Criticism of the former Howard government's ABCC has not just come from the labour movement in Australia and the wider Australian community. There has also been international condemnation of the coercive powers of the ABCC and its targeting of building unions. The International Labour Organisation, the United Nations body charged with looking after workers' rights, has raised its concerns on a number of occasions. The ILO's Committee of Experts is an eminent body of labour jurists. Early last year, this committee circulated the following statement:

… the manner in which the ABCC carries out its activities seems to have led to the exclusion of workers in the building and construction industry from the protection that the labour inspection system ought to secure for these workers under the applicable laws …

The ILO's concerns were very well illustrated by the Ark Tribe case in South Australia. I am reasonably familiar with that case because I followed it from day one. The Ark Tribe trial was pivotal in further raising community awareness of the ABCC's potential to encroach on the industrial and human rights of Australian workers.

In 2008, Ark Tribe attended a safety meeting at a construction site in Adelaide. At that meeting, ongoing safety concerns at the site were discussed by workers and a union investigation into conditions was carried out before workers returned to their work. The ABCC then summoned Ark Tribe to a meeting in order to determine the legality of workers' actions. When Ark Tribe refused to attend, prosecutors for the ABCC commenced legal proceedings against him. Ark Tribe was not a union official or a union delegate. A large protest was held when court proceedings took place. Several hundred people were present for the first day of the trial on 15 June 2010, including prominent international civil rights campaigners Gerry Conlon and Paddy Hill. Industrial rights are, after all, civil rights—that is, human rights.

On 24 November 2010, Ark Tribe was cleared of the charges against him—charges which should never have been laid. Ark Tribe should never have been subjected to the intimidation and injustice which he had been put through. I am pleased to see that the courts came to the same conclusion and cleared him of those charges.

In 2007, the government made a commitment that, if elected, it would replace the ABCC with a new body to provide a balanced framework for cooperative and productive workplace relations in the building and construction industry.

The construction industry contains unique challenges for both employers and employees. Nobody denies that. Too many Australians die on building and construction sites each and every year and hundreds more are injured, and that has been the case for decades and decades. Building workers have been exposed workplace dangers associated with unsafe work practices, unsafe worksites and unsafe building materials. Poor scaffolding, working from heights, the danger of structural collapse, exposure to dust, asbestos, hazardous chemicals and even extreme weather conditions have taken their toll on the lives of construction workers and on their families for decades and decades. Indeed, much of Australia has literally been built on the blood, sweat and tears of construction workers. Labor supports a strong building industry regulator to ensure lawful conduct by all parties. But it does not support laws that deny workers basic rights, like being represented by a lawyer of their choice.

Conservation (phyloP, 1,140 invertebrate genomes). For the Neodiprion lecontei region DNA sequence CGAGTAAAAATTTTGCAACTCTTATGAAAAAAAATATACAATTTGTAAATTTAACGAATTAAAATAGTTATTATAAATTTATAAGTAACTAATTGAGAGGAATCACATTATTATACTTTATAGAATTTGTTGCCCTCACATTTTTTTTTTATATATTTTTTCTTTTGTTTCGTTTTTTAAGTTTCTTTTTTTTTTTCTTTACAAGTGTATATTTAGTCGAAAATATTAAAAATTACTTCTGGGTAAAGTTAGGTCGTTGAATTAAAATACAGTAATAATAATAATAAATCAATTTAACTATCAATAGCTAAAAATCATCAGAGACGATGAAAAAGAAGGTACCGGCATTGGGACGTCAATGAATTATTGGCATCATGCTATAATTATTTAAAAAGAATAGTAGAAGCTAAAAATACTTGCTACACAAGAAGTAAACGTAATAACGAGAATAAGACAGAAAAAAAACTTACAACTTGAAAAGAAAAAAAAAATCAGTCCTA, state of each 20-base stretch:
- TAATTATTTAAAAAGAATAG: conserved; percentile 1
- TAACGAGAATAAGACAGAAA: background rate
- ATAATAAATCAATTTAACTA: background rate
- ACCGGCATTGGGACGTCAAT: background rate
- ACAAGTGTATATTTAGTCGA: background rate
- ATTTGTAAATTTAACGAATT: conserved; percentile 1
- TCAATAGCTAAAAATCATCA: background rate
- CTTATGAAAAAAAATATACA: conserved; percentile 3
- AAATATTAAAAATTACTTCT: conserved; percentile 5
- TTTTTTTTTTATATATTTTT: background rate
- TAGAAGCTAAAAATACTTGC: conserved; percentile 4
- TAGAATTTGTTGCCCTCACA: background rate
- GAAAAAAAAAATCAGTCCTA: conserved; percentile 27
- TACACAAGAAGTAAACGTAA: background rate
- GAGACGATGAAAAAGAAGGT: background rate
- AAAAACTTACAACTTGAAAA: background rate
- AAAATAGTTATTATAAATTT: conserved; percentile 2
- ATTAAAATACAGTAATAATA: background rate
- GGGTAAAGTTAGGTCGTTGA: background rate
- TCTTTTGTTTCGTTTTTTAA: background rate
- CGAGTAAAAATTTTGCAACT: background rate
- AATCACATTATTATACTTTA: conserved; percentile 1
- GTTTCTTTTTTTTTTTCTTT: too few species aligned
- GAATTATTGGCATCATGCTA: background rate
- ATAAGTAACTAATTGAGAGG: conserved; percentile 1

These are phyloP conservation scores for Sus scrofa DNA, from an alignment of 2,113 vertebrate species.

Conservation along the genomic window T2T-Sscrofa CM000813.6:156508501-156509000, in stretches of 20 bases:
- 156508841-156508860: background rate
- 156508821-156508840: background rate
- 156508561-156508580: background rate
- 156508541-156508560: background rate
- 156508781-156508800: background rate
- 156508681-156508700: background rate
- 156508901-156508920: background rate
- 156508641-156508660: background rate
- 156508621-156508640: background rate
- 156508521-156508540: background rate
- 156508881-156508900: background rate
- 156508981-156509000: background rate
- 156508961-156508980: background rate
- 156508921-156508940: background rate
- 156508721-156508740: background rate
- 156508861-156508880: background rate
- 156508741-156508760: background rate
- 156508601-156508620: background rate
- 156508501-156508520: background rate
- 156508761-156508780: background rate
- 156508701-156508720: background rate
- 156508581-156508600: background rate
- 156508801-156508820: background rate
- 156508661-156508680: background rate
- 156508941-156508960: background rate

The context for changes was further developed late last year when Qantas Airways grounded its fleet. In the future we may well reflect on this incident as an important moment for industrial relations in Australia. Currently, if Qantas's action is held to be illegal industrial action under the Fair Work Act, the maximum fine it would face would be one-third of the maximum fine the CFMEU could face for taking illegal industrial action on building sites. Where is the fairness in that? The widespread public criticism of Qantas's action suggests that our industrial relations body should be designed to achieve greater conciliation instead of having coercive or litigious functions.

In conclusion, I have tried to summarise the importance of this bill, and I know that there is still some concern with it in respect of the coercive powers. I also know that those powers have been limited to the extent that there have to be certain processes before they can be applied. I believe that a reasonable balance has been struck in respect to them. However, I believe that this bill corrects an injustice that currently exists in Australian industrial laws, whereby some people are treated as lesser than other people—in other words, there is currently discrimination in the laws that apply to workers in this country, and this bill seeks to rectify that. I commend the bill to the House.